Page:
|Expanded polystyrene board||3.8|
|Extruded polystyrene board||4.8|
|Polyisocyanurate board, unfaced||5.8|
|Polyisocyanurate board, foil-faced||7.0|
|Spray polyurethane foam||5.9|
* Dense-pack cellulose R-value provided by US Housing and Urban Development (HUD) ToolBase Services
- Molecule forms a coiled shape ( globule )
- Hydrophobic groups point into centre of molecule away from water
- Only hydrophilic groups are exposed outside the molecule so globular proteins are soluble
- Globular proteins have roles in metabolic reactions:
- Enzymes - catalyse metabolic reactions
- Haemoglobin - binds to oxygen to transport it around body
Haemoglobin has a quaternary structure made up of 4 separate polypeptide chains:
- 2 identical alpha -chains with 141 amino acids each
- 2 identical beta -chains with 146 amino acids each
- Each polypeptide chain is folded/coiled into a compact shape due to hydrophobic interactions between the (hydrophobic) R groups
- All 4 polypeptide chains are linked to form a roughly spherical haemoglobin molecule
- The precise 3D-shape of the Haemoglobin molecule is absolutely critical to it's Oxygen-carrying function
- The Hydrophilic R-groups are arranged around the outside of the molecule which allows Haemoglobin to mix with the watery medium inside red blood cells
- Attached to each polypeptide chain is a prosthetic HAEM group with an Fe2+ ion
- Each Fe2+ ion can combine with one O2 molecule
- Human haemoglobin has four polypeptide chains and four haem groups and can therefore carry 4 x O2 molecules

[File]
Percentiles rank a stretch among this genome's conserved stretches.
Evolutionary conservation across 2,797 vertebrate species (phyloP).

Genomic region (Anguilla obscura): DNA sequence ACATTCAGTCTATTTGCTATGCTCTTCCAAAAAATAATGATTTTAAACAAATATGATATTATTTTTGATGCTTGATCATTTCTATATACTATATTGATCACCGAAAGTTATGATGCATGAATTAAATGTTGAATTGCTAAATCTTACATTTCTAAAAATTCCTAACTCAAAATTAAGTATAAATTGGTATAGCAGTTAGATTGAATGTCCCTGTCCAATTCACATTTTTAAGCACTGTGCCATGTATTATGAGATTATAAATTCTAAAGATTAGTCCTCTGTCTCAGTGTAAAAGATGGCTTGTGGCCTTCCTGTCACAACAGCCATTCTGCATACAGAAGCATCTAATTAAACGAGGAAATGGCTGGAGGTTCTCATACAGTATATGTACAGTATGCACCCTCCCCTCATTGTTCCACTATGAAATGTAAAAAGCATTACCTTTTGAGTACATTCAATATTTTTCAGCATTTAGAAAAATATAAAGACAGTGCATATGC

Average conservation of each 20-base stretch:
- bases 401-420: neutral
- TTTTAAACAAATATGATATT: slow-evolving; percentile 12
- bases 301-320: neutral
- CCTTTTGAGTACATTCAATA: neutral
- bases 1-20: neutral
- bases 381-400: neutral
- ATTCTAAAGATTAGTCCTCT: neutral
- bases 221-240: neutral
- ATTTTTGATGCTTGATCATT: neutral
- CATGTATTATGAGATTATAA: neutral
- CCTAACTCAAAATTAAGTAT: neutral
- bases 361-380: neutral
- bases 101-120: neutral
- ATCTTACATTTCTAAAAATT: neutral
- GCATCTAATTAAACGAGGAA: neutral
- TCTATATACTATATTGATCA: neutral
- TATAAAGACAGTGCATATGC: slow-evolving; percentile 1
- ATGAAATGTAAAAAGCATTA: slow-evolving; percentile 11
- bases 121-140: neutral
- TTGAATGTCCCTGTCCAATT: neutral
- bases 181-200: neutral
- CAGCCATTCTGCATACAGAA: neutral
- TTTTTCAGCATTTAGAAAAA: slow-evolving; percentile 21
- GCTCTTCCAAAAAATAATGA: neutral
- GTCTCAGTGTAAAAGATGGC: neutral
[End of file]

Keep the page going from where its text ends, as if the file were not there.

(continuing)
- When haemoglobin is bound to oxygen it is called oxyhaemoglobin and the colour changes from purplish red to bright red
- The 3D-shape of globular proteins is critical to their function – slight changes can have radical effects – eg in sickle cell anaemia one amino acid change causes a shape change in the molecule that in turns reduces the ability of haemoglobin to bind to oxygen and changes the shape of the whole red blood cell from a biconcave disk to a sickle shape. Severe sickle cell anaemia can be fatal.
- Polypeptides form long chains running parallel to each other
- These chains are linked by disulphide cross bridges – making the proteins very stable and strong
- Fibrous proteins have Structural functions:
- Keratin in skin and hair
- Collagen - found in bone, cartilage, tendons and ligaments for tensile strength
Collagen is the most abundant protein in the animal kingdom. It is found in many diverse organisms and organs:
- in humans in tendons, the walls of blood vessels, cartilage, bone, gums